Pakistan's top court on Thursday turned down a request to launch a treason case against ex-military ruler Pervez Musharraf, while the former president failed to show up and explain his 2007 imposition of emergency rule for a second day of hearings.
The court sessions have jolted the Pakistani political establishment at a time of relative calm and just as the United States wants it to focus on eradicating militancy that threatens the Afghan war effort next door.
Petitioner Hamid Khan, a lawyer, wanted the Supreme Court to order the registration of the treason case. Possible punishments for high treason in Pakistan include death.
Chief Justice Iftikhar Mohammed Chaudhry rejected the petition, saying the parliament was the proper venue to debate the merits of Musharraf's actions, which also included firing dozens of judges including Chaudhry himself.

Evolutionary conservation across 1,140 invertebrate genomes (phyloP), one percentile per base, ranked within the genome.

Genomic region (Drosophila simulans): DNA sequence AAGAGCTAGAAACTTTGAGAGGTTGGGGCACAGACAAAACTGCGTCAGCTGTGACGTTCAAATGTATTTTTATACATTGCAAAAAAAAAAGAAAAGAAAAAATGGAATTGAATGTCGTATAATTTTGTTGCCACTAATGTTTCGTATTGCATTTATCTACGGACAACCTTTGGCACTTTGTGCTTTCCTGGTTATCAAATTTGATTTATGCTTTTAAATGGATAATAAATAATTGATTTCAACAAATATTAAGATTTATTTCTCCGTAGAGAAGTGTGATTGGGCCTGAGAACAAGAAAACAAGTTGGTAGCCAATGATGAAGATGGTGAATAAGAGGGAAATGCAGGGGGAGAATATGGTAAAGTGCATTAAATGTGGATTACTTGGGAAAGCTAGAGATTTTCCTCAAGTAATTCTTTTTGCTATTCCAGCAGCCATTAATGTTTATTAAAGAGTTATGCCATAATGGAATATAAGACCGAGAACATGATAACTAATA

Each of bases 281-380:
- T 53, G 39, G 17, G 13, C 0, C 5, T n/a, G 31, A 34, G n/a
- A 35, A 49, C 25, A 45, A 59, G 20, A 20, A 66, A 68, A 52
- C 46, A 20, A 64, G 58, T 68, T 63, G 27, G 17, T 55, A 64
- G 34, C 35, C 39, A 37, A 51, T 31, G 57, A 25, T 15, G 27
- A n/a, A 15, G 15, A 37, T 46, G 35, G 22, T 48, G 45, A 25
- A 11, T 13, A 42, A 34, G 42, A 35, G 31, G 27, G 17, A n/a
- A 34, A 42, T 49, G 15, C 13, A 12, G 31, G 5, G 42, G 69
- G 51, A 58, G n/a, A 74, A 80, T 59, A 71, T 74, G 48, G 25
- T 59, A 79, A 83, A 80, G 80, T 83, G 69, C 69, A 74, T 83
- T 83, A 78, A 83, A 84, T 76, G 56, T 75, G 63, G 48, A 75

Last week, the high court summoned Musharraf, or his lawyer, to appear this week to explain his 2007 actions.
Neither Musharraf nor a representative showed up Wednesday or Thursday. Musharraf lives in London and he has said his actions were in the interest of Pakistan.
Musharraf seized power in a bloodless 1999 military coup. He made Pakistan a key U.S. ally following the Sept. 11, 2001, attacks that sparked the American-led invasion of neighboring Afghanistan.
In early 2007, Musharraf fired Chaudhry. It triggered street protests led by lawyers, damaging Musharraf's popularity. Musharraf's party lost elections in 2008 that further eroded his grip on power.
Subsequently, the coalition government that came to power forced Musharraf to quit by threatening to impeach him. Musharraf stepped down in August, and since then has toured different countries to deliver lectures at think tanks and universities.
Under domestic pressure, the new Pakistani government reinstated Chaudhry and other judges fired by the former president.